BY BOB GREGG SEX, AGE, DISABILITY DISCRIMINATION
Was this phrase actual harassment
when a male coworker shouted
it to a female financial adviser
who had just resigned?
Also, read this update on the
Walmart gender-disparity case.
Walmart class action Phase 2.
Earlier this year, the U.S. Supreme
Court rejected the massive Duke
v. Walmart sex-discrimination
nationwide class action because
it was too large and had too many
diverse issues to fit within the
class-action rules. The plaintiffs
have now amended the complaint
to focus only on 90,000 female
Walmart employees in California.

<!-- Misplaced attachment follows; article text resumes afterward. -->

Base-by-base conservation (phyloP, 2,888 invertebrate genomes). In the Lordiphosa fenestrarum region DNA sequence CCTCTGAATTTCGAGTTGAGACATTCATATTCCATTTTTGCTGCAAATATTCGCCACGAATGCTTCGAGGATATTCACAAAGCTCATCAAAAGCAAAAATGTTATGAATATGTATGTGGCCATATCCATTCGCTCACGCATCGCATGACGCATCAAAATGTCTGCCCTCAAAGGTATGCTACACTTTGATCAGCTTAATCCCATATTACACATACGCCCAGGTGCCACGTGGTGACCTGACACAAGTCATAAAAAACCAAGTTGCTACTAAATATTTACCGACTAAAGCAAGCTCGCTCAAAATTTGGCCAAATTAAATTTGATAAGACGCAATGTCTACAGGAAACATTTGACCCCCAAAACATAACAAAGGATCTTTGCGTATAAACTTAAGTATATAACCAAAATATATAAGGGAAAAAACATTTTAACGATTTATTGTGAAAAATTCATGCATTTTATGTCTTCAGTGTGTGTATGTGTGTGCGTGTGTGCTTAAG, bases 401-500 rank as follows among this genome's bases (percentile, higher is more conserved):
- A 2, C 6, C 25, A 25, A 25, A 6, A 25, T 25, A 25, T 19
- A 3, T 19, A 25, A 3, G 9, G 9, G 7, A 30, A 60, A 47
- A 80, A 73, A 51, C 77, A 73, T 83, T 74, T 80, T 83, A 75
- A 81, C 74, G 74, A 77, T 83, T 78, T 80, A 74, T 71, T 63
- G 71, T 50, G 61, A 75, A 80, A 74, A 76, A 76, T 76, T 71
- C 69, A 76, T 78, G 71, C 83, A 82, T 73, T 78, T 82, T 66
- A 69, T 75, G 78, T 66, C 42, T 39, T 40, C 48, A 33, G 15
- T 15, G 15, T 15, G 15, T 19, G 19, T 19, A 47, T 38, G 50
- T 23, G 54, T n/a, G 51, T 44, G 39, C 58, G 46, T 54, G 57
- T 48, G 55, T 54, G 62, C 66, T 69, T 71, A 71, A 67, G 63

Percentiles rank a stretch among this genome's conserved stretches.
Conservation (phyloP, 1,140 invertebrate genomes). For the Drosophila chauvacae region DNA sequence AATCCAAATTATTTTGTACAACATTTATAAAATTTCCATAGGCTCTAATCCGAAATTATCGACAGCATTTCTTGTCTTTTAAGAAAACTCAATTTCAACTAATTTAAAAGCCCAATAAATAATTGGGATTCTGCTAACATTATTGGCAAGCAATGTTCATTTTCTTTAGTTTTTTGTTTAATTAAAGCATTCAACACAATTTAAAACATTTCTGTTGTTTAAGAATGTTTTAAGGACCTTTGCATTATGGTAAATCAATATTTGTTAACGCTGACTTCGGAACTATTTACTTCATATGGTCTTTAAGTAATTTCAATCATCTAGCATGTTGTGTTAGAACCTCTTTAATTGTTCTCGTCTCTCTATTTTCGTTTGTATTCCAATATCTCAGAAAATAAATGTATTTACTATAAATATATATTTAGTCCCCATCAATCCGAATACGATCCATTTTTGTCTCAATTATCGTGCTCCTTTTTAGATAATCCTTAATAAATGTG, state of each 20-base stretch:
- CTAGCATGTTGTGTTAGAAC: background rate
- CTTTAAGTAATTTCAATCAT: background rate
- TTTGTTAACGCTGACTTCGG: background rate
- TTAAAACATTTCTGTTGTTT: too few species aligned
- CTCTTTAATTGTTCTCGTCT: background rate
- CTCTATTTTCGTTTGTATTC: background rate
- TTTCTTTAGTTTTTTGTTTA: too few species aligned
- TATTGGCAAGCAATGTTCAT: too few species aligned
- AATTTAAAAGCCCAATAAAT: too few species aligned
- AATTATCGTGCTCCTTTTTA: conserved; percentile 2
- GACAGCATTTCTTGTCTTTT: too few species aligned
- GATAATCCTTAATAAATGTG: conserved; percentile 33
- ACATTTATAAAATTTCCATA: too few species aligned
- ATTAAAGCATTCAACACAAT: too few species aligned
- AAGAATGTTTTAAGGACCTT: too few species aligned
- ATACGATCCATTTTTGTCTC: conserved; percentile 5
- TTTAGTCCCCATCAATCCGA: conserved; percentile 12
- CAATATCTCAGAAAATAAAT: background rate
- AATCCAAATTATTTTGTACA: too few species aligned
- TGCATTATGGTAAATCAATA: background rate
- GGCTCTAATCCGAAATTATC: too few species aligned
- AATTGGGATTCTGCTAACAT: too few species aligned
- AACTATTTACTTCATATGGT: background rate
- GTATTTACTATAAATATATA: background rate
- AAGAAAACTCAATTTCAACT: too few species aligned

Duke v. Walmart (N. D. Cal., 2011).
Hostile employment environment cannot exist the moment
employment ends. A moment can make a great difference. When a financial
adviser submitted her resignation letter, a male manager applauded, grabbed
her arm, pushed her out the building door and yelled, “Good riddance, b----!” She sued for hostile-environment sexual harassment and constructive
discharge. The court dismissed the case. There had been no sexually hostile
environment prior to the resignation. There had been animosity between the
manager and employee, but nothing to constitute sexual harassment. The
resignation was triggered by a corporate territory reassignment that affected
all advisers. Though the court found the manager’s conduct “reprehensible”
and “unacceptable,” it was not actionable. It was impossible for the
manager’s conduct to have “altered the employee’s terms or conditions
of employment” when it occurred after she resigned. Overly v. Key Bank
National Ass’n. (7th Cir., 2011).
To read more legal articles from Bob Gregg, visit